Surveys in other countries suggest that children and adolescents experience high rates of mental health problems, however in Australia there has been no information at a national level about the prevalence of child and adolescent mental health problems. Nor has information been available about the level of disability experienced by young people with mental health problems or the extent to which they are receiving professional help. Without such information it is difficult to plan better services to help these young people and to relieve the substantial burden that mental health problems impose on them, their families, and their communities. This report has been prepared to address these deficiencies.
The report describes the key findings of the Child and Adolescent Component of the National Survey of Mental Health and Well-Being. The child and adolescent survey is one of three surveys commissioned by the Mental Health Branch of the Commonwealth Department of Health and Aged Care. The other two surveys focused on mental disorders experienced by adults, and on 'low prevalence disorders' such as psychosis. The results of the other surveys have been described in separate reports (Andrews, Hall, Teesson, & Henderson, 1999; Jablensky et al., 1999).
Why was the survey conducted?
Specific aims of the child and adolescent survey
Who conducted the survey?
What is contained in this report?
Why was the survey conducted?In 1992 the Commonwealth, State and Territory Governments of Australia endorsed the National Mental Health Strategy. This strategy had the following aims:
- to improve the lives of people with mental illness and people who care for them
- to promote the mental health of the Australian community
- where possible, to prevent the development of mental health problems and mental disorders
- to reduce the impact of mental disorders on individuals, families and the community
- to assure the rights of people with mental disorders.
The Child and Adolescent Component of the National Survey of Mental Health and Well-Being is the first survey to investigate the mental health and well-being of children and adolescents at a national level in Australia. It provides an accurate estimate of the prevalence of mental health problems among children and adolescents in Australia. It also provides information about the degree of disability associated with mental health problems and the extent to which children and adolescents are receiving help for their problems.
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Specific aims of the child and adolescent surveyThe Child and Adolescent Component of the National Survey of Mental Health and Well-Being was designed to answer four questions:
- How many children and adolescents in Australia have mental health problems?
- What is the nature of these problems?
- What is the degree of disability associated with these problems?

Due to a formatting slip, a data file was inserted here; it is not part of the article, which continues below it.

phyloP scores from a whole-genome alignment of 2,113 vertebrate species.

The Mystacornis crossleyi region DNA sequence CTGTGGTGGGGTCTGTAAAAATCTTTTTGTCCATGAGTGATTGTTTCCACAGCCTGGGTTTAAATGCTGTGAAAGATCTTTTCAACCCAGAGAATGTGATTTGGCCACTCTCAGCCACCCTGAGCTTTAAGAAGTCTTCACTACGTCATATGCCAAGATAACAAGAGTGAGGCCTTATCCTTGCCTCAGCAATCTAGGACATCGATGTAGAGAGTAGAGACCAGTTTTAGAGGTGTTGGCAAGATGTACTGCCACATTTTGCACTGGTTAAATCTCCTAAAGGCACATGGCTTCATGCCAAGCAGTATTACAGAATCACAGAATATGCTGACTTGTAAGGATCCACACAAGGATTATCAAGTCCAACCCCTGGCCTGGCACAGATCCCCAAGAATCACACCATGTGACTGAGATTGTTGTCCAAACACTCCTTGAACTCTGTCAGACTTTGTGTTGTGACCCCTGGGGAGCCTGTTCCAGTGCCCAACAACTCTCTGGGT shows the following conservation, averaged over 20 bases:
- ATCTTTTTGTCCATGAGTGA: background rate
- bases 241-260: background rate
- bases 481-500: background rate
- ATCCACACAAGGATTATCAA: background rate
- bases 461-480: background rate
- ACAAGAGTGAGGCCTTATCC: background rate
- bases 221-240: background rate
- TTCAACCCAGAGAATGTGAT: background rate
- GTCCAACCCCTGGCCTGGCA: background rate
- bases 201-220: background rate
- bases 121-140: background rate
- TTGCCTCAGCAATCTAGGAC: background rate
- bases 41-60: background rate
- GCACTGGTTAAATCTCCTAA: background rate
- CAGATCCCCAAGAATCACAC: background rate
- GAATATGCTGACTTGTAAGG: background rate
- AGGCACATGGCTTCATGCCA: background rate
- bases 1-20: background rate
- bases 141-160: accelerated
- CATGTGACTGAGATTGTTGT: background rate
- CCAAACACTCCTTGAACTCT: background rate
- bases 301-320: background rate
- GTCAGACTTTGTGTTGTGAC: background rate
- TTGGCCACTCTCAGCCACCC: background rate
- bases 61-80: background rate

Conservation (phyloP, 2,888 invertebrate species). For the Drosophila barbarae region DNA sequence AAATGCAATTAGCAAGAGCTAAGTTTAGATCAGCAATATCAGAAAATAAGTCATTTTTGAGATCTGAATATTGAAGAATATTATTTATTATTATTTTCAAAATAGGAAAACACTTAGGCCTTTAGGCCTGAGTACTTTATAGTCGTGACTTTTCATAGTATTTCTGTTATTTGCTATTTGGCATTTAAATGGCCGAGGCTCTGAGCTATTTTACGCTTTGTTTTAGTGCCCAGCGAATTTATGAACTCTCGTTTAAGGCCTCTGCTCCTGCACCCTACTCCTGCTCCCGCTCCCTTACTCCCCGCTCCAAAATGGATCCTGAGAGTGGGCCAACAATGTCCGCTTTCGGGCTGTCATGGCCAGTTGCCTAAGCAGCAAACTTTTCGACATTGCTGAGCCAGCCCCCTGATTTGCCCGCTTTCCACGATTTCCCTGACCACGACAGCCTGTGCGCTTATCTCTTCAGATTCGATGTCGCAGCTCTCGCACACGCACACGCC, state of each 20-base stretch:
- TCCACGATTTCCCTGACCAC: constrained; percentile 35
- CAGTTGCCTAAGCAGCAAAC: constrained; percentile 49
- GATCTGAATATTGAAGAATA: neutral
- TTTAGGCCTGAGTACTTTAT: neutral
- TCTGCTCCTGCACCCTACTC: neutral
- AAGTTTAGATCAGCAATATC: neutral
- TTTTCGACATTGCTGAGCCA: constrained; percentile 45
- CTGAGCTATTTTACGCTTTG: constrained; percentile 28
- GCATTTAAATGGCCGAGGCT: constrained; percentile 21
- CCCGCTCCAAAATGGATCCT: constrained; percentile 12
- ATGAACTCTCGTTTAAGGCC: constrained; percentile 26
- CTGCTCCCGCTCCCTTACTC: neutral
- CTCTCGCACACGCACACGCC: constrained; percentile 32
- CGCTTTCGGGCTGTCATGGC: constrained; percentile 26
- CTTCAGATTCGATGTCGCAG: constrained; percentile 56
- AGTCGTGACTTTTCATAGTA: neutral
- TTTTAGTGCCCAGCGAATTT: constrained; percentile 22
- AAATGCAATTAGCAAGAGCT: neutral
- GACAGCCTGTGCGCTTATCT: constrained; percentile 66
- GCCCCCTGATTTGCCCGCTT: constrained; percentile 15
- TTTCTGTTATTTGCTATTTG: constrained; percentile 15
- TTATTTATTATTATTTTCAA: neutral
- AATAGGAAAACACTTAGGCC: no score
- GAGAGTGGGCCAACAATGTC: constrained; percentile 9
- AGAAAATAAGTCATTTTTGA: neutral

- What are the services used by children and adolescents with mental health problems?
Who conducted the survey?The Mental Health Branch of the Commonwealth Department of Health and Aged Care commissioned the University of Adelaide to undertake the survey. A research group led by A/Professor M Sawyer and Mr B Graetz was established in the Department of Psychiatry at the University of Adelaide to take responsibility for conducting the survey. Following a tendering process, ACNielsen was awarded the contract to carry out the fieldwork. Data were collected between February and April 1998 by trained interviewers from across Australia who visited children and parents in their homes.
What is contained in this report?This report describes the prevalence of child and adolescent mental health problems in Australia. In addition, information is presented about the relationship between these problems and the health-related quality of life of children and adolescents, adolescent health-risk behaviour, and patterns of service utilisation. The present report provides an overview of results. More detailed information will be provided in bulletins, which will be published over the next eighteen months.
In the report, we present some results separately for children (4–12 years) and adolescents (13–17 years). There are two reasons for this approach. First, there is evidence that the nature and prevalence of problems differ at these two stages of development. Second, for some aspects of the study (e.g., health-risk behaviour), information was collected from only the older group.
The sampling and assessment methods employed in the study are described briefly in the next chapter. More detailed information is available on request in a separate report, which can be obtained from: Mental Health and Special Programs, Health and Aged Care, MDP 37, GPO Box 9848, Canberra, ACT, Australia, 2601.
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